Summa updated the 350 year-old postal service's logo with a "simple" and "purist" design, as well as introducing the new lettering created in collaboration with Monotype.
The studio also added a flexible "visual system" based on the packaging label, consisting of a modular yellow box, for use in advertising, communications and online.
The aim was "to embrace its essence and communicate it in a more contemporary and direct way to its audience".
"Our task was to update the brand and position Correos as a player in the industry, leaving behind the time where the brand expressed itself only in its fleet, facades and mailboxes, and covering every outcome across physical and digital media," said Summa.
For the logo, Summa got rid of all superfluous elements, retaining "the two most representative anchors", namely the yellow background colour and the cornamusa – a sort of trumpet with a curled body.
The designers also kept the stylised crown at the top of the logo, simplifying its morphology by removing the dots at its base. The studio also got rid of the dot at the base of the cross.
The fat pen strokes of the logo itself are picked out in royal blue across the visual identity.
Summa found that, while the Spanish public see Correos as a traditional and "endearing" brand, it is not regarded as innovative. By retaining recognisable elements of the branding, the updated logo is clear and easily readable across digital platforms, an evolving area of the business.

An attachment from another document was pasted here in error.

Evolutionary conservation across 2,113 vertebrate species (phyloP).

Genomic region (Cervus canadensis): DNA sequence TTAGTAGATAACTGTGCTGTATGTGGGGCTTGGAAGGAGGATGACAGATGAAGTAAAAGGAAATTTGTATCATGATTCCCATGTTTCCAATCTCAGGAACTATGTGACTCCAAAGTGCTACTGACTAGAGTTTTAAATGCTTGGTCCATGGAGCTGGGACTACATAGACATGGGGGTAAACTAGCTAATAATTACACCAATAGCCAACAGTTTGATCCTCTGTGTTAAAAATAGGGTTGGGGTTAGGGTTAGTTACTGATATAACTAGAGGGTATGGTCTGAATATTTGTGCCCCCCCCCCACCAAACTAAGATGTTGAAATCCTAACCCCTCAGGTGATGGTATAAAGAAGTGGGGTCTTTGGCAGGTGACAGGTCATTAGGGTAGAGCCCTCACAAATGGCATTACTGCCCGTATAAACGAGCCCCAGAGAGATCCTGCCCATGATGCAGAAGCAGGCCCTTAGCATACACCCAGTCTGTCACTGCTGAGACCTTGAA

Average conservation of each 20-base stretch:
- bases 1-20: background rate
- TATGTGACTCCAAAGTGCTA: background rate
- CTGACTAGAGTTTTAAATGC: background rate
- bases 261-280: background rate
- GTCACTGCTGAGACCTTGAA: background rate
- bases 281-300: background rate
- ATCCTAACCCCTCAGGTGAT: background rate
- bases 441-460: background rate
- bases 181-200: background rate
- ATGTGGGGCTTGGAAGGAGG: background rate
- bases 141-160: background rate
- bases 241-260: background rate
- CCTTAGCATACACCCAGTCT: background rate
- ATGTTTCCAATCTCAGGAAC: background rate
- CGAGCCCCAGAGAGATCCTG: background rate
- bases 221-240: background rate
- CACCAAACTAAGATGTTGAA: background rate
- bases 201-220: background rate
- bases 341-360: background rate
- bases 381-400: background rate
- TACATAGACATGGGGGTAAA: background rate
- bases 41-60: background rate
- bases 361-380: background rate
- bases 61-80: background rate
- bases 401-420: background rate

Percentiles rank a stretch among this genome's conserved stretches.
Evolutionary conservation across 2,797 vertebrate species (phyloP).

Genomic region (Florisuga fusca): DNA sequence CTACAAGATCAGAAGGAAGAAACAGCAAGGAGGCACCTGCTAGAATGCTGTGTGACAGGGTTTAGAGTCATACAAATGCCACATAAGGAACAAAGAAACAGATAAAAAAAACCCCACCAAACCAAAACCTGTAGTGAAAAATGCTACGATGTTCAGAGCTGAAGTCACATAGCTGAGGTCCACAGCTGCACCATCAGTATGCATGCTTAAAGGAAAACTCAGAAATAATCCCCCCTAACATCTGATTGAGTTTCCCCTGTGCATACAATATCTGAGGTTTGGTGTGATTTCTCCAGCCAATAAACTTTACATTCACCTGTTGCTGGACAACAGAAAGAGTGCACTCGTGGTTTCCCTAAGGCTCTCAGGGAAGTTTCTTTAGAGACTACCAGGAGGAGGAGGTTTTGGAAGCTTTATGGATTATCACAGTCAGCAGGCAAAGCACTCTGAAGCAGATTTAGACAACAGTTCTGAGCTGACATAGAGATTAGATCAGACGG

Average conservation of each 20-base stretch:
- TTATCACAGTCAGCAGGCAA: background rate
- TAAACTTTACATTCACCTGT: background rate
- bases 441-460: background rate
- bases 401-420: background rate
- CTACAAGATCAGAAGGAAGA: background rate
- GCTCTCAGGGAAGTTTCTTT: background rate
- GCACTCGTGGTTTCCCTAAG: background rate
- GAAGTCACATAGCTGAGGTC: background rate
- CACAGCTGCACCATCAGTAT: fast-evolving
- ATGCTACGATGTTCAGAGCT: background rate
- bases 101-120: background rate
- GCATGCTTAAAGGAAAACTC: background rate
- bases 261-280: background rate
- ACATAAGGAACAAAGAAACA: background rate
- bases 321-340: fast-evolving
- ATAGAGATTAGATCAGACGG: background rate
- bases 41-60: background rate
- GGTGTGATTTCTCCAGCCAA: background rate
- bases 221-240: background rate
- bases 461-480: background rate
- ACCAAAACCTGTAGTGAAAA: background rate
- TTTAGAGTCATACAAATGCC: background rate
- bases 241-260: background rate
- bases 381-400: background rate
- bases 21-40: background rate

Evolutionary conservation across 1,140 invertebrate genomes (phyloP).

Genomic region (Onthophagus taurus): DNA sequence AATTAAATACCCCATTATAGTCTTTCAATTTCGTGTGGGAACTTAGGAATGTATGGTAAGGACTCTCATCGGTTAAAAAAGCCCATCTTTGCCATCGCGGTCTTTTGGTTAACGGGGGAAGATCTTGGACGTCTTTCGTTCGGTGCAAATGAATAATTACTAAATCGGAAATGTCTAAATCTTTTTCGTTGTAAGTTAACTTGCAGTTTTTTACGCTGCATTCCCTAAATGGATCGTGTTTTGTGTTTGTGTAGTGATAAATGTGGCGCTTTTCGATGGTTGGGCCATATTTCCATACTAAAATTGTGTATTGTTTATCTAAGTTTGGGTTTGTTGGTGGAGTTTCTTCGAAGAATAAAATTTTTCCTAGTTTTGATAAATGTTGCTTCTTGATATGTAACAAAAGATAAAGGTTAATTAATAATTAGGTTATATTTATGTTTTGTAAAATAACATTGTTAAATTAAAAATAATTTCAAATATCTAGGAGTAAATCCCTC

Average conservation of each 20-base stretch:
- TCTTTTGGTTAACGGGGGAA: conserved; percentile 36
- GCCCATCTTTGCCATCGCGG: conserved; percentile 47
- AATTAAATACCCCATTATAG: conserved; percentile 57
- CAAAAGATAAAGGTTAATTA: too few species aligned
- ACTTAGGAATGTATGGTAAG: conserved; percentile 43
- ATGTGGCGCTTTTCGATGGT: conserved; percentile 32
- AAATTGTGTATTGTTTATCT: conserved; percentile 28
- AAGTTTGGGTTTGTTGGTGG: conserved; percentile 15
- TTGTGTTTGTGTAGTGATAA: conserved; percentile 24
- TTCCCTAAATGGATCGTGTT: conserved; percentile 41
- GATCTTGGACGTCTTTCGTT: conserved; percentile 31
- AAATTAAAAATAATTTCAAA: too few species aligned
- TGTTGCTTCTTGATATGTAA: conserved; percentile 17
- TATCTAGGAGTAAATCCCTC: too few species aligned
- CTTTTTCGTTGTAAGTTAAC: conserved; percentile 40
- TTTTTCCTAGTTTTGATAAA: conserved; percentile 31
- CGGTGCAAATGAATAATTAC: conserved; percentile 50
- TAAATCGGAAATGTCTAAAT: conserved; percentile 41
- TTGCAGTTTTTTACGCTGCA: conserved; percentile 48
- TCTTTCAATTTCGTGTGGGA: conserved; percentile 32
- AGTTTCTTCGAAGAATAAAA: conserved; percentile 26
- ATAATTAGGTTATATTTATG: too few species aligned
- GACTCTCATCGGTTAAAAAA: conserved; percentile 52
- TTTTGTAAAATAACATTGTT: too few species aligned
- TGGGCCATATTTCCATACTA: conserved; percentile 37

"The symbol appears today in many more applications than in previous decades, but could not behave in the desired way in small or digital scenarios," explained Summa.
"Our strategic proposal consisted of applying more oxygen between its lines, redefining some of its elements, and lightening its shapes to turn it into a flexible symbol."
In collaboration with Monotype, Summa designed a typeface called Cartero, the Spanish word for postman.
With light, regular and bold versions, the fonts have softly rounded edges and gently taper where the curves on certain letters meet straight lines.
"Its simplicity ensures the proper functioning of it in all types of messages from corporate to commercial, from digital to traditional environments, and at the same time will make it last over time without losing relevance," said Summa.
The rectangular yellow "label" provides a further element for use in advertising as well as online.
"Taking into account that Correos communicates through multiple channels, it was essential to ensure consistency between the messages. To do this, we created an additional identification element, the label," said Summa.
It consists of a modular box in the brand's signature bright yellow, featuring the service's logo at the top, with space for text beneath.
"The label adapts to different forms of communication, both the main brand and its sub-brands, and will be one of the elements that will characterise the identity of the Correos," said Summa.
The city of Oslo also recently updated its visual identity, in consultation with its residents. Creative agency Creuna Norway created a flattened, simplified version of the detailed 1928 logo with a single colour background.